Trash Robots Lead the Way in Cleanup Efforts


We are living in an environmentally conscious time where Sustainability movements are gaining traction and the younger generation is using social engagement to boost awareness and inspire action. We are also living in the age of AI and robotics, watching the world transform around us as huge advances are made in these fields. It only makes sense then, that these two efforts can come together to give us robots that are tasked with cleaning up the environment. Let us take a look at the companies and their robots driving this innovation.

The TrashBot by Urban Rivers

Urban Rivers, a non-profit company made up of ecologists and entrepreneurs, have created a robot to clean up the trash in the Chicago River. This robot is called TrashBot and is essentially a small remote-controlled boat that is used to collect trash and deposit it as specific locations along the river bank, where it can later be collected and sorted.


Part of the appeal of the TrashBot is in the fun and gamified nature of its operation. The TrashBot was designed so that anyone can control the TrashBot via the internet, simply by logging into the device. The ‘player’ can then see through the robot’s eyes and get busy cleaning up any trash that has accumulated in the river since the last player hopped off.


Urban Rivers co-founder Nick Wesley said:


“We really hope that one day, this game is just so boring because there’s no more trash left to clean.”1


Chicago is a bustling city with a population of 2.7 million people2 and a river that is frequently inundated with floating garbage. This trash is both dangerous to local wildlife and also unsavory to residents and tourists that roam the city. Residents of the city arrange frequent cleanup operations in the river whereby people go out on Kayaks and collect trash, or use nets to gather as much trash as possible. Despite these efforts, the trash continues to accumulate, often coming in faster than it can be removed. This is why robots can make a huge difference to the health of our rivers, they require considerably less manpower and organization, and can be utilized as often as needed.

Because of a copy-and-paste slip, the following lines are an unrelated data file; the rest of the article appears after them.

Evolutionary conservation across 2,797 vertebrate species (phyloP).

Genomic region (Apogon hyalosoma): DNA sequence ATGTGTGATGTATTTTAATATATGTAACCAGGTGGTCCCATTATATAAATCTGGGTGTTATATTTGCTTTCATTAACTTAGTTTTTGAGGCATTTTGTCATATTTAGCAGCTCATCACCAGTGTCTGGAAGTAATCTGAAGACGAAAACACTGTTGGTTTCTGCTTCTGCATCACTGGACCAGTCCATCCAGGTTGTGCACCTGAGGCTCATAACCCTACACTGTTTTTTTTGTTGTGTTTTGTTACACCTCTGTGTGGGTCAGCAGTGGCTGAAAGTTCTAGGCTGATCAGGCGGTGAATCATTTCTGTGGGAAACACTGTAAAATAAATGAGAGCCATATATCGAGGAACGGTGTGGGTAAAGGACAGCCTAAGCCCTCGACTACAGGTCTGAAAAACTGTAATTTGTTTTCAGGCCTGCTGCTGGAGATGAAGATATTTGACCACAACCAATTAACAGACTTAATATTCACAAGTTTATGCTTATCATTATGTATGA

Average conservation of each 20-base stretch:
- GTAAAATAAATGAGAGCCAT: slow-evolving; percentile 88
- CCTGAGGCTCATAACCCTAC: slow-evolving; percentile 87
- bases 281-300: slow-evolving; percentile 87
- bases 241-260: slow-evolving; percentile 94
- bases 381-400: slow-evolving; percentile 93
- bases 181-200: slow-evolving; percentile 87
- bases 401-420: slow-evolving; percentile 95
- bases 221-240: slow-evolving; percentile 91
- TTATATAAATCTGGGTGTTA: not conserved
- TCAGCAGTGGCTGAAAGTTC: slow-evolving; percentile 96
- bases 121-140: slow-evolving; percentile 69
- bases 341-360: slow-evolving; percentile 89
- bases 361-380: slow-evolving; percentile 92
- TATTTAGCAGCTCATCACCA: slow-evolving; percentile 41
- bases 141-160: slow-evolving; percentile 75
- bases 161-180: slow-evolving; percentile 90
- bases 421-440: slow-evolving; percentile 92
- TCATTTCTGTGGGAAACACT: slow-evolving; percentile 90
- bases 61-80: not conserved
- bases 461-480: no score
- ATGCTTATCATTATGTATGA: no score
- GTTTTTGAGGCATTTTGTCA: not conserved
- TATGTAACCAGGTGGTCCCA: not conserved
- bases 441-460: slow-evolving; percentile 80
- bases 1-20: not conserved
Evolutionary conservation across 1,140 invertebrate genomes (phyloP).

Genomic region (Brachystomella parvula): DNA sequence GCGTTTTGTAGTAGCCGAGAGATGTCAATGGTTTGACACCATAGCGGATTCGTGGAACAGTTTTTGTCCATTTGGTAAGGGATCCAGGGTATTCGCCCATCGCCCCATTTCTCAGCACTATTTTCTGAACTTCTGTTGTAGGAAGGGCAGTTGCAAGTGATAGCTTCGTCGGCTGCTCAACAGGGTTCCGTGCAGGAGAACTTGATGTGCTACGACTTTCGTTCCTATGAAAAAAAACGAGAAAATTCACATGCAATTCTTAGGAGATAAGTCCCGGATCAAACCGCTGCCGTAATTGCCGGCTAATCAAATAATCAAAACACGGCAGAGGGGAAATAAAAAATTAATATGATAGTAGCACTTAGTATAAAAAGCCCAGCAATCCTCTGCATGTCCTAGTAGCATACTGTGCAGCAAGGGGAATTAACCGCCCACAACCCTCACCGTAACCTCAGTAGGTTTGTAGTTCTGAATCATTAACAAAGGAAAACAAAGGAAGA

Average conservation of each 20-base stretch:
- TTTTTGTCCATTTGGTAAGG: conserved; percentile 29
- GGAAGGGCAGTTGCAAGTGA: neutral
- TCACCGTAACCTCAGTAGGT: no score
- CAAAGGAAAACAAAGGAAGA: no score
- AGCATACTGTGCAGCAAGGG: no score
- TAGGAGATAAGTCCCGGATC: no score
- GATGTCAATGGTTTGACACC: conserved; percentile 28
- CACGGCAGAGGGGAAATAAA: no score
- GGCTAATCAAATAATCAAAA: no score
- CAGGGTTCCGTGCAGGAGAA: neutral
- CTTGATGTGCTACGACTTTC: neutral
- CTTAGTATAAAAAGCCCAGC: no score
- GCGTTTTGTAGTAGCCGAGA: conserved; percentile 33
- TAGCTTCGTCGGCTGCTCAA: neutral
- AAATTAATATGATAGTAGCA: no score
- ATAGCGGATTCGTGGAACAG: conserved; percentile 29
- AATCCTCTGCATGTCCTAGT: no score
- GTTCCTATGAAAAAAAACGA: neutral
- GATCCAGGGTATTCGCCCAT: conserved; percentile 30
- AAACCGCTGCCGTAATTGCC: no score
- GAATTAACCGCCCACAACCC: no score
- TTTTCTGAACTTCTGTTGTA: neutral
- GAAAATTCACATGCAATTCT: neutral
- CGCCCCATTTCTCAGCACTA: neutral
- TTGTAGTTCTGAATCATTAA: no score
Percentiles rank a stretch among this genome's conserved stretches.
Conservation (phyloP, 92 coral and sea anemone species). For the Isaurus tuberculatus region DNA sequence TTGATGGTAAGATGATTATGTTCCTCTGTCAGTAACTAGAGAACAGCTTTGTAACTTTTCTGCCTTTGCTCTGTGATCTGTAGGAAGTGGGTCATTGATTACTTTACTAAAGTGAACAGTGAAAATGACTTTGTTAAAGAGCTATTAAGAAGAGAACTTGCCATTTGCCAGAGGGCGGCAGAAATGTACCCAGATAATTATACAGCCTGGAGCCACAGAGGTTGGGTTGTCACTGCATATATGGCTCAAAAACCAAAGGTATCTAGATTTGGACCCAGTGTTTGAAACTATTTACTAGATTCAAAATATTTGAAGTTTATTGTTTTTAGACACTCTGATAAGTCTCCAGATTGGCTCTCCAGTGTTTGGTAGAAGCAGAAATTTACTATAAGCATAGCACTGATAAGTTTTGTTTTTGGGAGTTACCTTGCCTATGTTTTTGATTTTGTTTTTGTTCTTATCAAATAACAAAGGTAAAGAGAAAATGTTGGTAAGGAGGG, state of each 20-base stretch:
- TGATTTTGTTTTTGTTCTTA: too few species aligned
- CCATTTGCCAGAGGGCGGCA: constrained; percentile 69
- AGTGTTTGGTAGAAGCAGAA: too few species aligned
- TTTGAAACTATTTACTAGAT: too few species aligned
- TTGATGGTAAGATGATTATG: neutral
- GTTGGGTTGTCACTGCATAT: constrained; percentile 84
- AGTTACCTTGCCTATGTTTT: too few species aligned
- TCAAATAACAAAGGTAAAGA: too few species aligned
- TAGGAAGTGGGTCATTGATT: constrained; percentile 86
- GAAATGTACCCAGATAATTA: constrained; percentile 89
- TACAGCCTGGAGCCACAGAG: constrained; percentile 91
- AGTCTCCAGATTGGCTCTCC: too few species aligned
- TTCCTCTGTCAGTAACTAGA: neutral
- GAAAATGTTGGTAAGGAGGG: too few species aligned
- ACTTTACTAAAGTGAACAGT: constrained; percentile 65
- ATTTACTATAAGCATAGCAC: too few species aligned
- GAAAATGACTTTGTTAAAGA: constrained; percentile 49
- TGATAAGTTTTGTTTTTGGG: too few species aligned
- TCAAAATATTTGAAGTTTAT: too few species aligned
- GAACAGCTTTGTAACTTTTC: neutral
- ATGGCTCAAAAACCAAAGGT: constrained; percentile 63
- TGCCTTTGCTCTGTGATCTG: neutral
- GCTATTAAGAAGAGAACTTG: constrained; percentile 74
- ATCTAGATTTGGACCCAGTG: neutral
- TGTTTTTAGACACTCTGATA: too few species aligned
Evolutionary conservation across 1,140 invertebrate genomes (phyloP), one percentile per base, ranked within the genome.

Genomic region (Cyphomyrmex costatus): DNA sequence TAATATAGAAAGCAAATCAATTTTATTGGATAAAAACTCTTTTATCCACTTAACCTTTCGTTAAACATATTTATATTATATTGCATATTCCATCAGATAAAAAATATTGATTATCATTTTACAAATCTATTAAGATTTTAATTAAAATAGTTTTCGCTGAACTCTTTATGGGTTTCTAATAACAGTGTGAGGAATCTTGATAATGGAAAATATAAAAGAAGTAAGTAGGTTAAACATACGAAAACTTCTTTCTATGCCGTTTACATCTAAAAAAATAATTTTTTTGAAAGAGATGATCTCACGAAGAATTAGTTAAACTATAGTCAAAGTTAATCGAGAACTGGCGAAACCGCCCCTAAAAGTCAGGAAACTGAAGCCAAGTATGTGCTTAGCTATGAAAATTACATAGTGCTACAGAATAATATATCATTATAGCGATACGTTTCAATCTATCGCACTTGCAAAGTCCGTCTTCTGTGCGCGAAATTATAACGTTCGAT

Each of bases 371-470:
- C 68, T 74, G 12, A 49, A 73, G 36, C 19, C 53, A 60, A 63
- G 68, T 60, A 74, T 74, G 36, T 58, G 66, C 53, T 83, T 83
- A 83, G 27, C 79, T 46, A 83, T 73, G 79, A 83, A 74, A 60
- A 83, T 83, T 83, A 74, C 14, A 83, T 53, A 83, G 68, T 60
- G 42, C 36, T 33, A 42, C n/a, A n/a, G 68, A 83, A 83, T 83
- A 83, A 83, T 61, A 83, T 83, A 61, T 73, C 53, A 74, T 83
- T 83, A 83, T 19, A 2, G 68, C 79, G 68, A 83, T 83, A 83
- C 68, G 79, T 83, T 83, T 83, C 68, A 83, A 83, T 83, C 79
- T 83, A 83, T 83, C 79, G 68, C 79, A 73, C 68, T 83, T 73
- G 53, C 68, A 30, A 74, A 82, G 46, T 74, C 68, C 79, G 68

TrashBot by CleanRobotics

The TrashBot by CleanRobotics is an intelligent trash can that utilizes computer vision, machine learning and a multitude of sensors to sort trash. This TrashBot aims to make recycling more effective and efficient, because although most of us do recycle in some form, we’re often not very successful at it. According to an Ipsos Public Affairs study3, 25% of respondents said that they don’t recycle more because there isn’t a convenient recycling plant close to where they live. 10% of respondents reported that recycling is too time consuming, and another 10% said they just forget to do it.


Even when the effort is made to recycle, people can make errors leading to contamination. According to the New York Times, approximately 25% of recycling has to be sent to landfills because it is too contaiminated4. The TrashBot is tasked with solving these problems. People can simply place their trash in the opening of the TrashBot, and it will use its advanced camera and sensor technology to analyze the trash, weigh it, drain any liquids, and then sort it into the correct bin5.

Max the Robot